There used to be a time in this country when families left their doors unlocked. A time where children played in the street even though it was still extremely dangerous. A time where I’d stunt freely and not have to worry about some lame ass swagger jacker getting fresh off my vibes. Better times. And even though all statistics point to this time as being the safest of all time, I’m still scared as ever that my swagger is a play away from being jacked mad hard.
“Posers ain’t shit but tricks”. That’s what I’ve been telling myself everyday since I first bounced onto the scene with a pair of particularly enviable kicks. Red rocket flames and head popping game, I made all the other schoolboys hang their heads in shame. A teacher even called me daddy. That was until Lance rolled up sporting a rip so hard he could’ve split a phonebook with his betrayal. Suddenly I was no longer the it boy. I was the gotta quit boy, and from that day on I’ve been wary of lame-os, squares, even other mac daddies… and I use to love mac daddies.
I don’t know why I can’t accept that now is the least likely time for my moves to get carbon copied by some jokers on a whack frequency. Society evolves, automation remixes a nation, and now every player’s got time to flip their lids and get down to their own funky beat. You can walk down any street and find nine groovy cats in nine groovy hats, and know that if you smelled them not a single one would be stinking of fraud. Demand for my ill just isn’t what it used to be, so why can’t I bust a move without stopping before my hammer time?
I think it really goes back to my father, P. Indigo McPuff, a common coal miner. Big in the underground scene, he’d come home after a long day, dragging in his cardboard from breakdancing with the devil, exhausted. He hit it hard just to make it rain for his family, and any time in between he’d spend on his swag. To a man like him, swagger was everything. We use to joke that he’d sell us all for a catchphrase and a small but distinct signature facial tick to go with the catchphrase. So when I saw him catch a crew of clowns repping him sans credit, that was the beat that broke the camel’s back. He turned to me and said, tears wetting his shades “Posers ain’t shit but tricks.” His lenses may have been turquoise tinted, but it was I whose world turned blue that day.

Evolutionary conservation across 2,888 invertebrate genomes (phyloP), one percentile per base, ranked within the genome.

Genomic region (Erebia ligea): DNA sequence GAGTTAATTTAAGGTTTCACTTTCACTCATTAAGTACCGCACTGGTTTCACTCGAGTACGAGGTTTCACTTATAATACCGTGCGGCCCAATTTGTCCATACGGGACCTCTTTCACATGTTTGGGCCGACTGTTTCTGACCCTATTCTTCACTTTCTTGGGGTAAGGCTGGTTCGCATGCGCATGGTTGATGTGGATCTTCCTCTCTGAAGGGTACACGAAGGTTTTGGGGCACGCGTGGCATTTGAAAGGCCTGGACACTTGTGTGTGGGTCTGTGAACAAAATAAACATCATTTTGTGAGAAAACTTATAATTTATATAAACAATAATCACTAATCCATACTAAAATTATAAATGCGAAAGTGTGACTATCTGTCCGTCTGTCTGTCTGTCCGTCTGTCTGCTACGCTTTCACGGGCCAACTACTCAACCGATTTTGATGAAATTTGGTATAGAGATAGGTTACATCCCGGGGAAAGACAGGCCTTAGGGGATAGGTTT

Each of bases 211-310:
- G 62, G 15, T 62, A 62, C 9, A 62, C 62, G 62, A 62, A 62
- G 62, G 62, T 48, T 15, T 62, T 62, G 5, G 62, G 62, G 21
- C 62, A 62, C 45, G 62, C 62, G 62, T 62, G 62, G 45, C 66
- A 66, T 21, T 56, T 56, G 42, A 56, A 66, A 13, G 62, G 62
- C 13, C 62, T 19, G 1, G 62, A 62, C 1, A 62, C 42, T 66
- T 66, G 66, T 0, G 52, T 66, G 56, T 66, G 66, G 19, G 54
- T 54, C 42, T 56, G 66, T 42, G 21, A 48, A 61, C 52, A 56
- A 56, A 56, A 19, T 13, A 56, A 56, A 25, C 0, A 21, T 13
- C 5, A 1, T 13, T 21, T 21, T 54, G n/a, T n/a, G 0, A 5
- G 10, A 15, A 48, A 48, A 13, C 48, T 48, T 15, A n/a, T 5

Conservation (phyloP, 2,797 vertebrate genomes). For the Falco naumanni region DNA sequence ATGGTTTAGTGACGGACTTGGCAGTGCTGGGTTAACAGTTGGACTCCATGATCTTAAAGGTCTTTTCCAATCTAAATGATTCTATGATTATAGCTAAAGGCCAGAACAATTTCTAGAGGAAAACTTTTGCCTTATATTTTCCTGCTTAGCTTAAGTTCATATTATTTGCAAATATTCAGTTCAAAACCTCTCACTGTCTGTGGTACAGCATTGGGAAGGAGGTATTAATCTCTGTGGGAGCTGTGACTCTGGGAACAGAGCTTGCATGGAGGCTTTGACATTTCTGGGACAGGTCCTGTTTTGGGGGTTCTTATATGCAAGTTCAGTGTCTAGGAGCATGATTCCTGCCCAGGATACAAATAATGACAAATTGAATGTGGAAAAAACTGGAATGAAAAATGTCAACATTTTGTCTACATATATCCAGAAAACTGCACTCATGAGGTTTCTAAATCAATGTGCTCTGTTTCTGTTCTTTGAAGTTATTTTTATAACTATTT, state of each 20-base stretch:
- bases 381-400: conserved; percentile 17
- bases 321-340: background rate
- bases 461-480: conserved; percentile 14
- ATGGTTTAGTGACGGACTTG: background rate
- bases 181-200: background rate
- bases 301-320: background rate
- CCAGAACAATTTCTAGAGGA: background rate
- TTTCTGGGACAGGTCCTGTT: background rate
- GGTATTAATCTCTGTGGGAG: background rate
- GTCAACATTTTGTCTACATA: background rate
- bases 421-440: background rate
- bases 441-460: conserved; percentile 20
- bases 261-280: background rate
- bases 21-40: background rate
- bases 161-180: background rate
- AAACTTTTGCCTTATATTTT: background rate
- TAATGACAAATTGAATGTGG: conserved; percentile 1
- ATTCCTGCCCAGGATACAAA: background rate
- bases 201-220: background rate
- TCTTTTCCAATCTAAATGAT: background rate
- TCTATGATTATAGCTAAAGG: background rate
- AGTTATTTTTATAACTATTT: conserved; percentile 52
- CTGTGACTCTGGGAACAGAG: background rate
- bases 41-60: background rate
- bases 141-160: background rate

Now when I strut, I don’t see fellow mood makers. I see stunt stealers, move moochers, brand bandits, and everything the game forgot. The world’s becoming a place where you can drop a flavor on Friday, and it’ll still be chilling come Monday. On the real, to all you crooked customers wanting to keep me feeling sketch so you can run the track… I’m woke, and you’re a joke. Face!
Luke Strickler is a writer in NYC, and a person everywhere else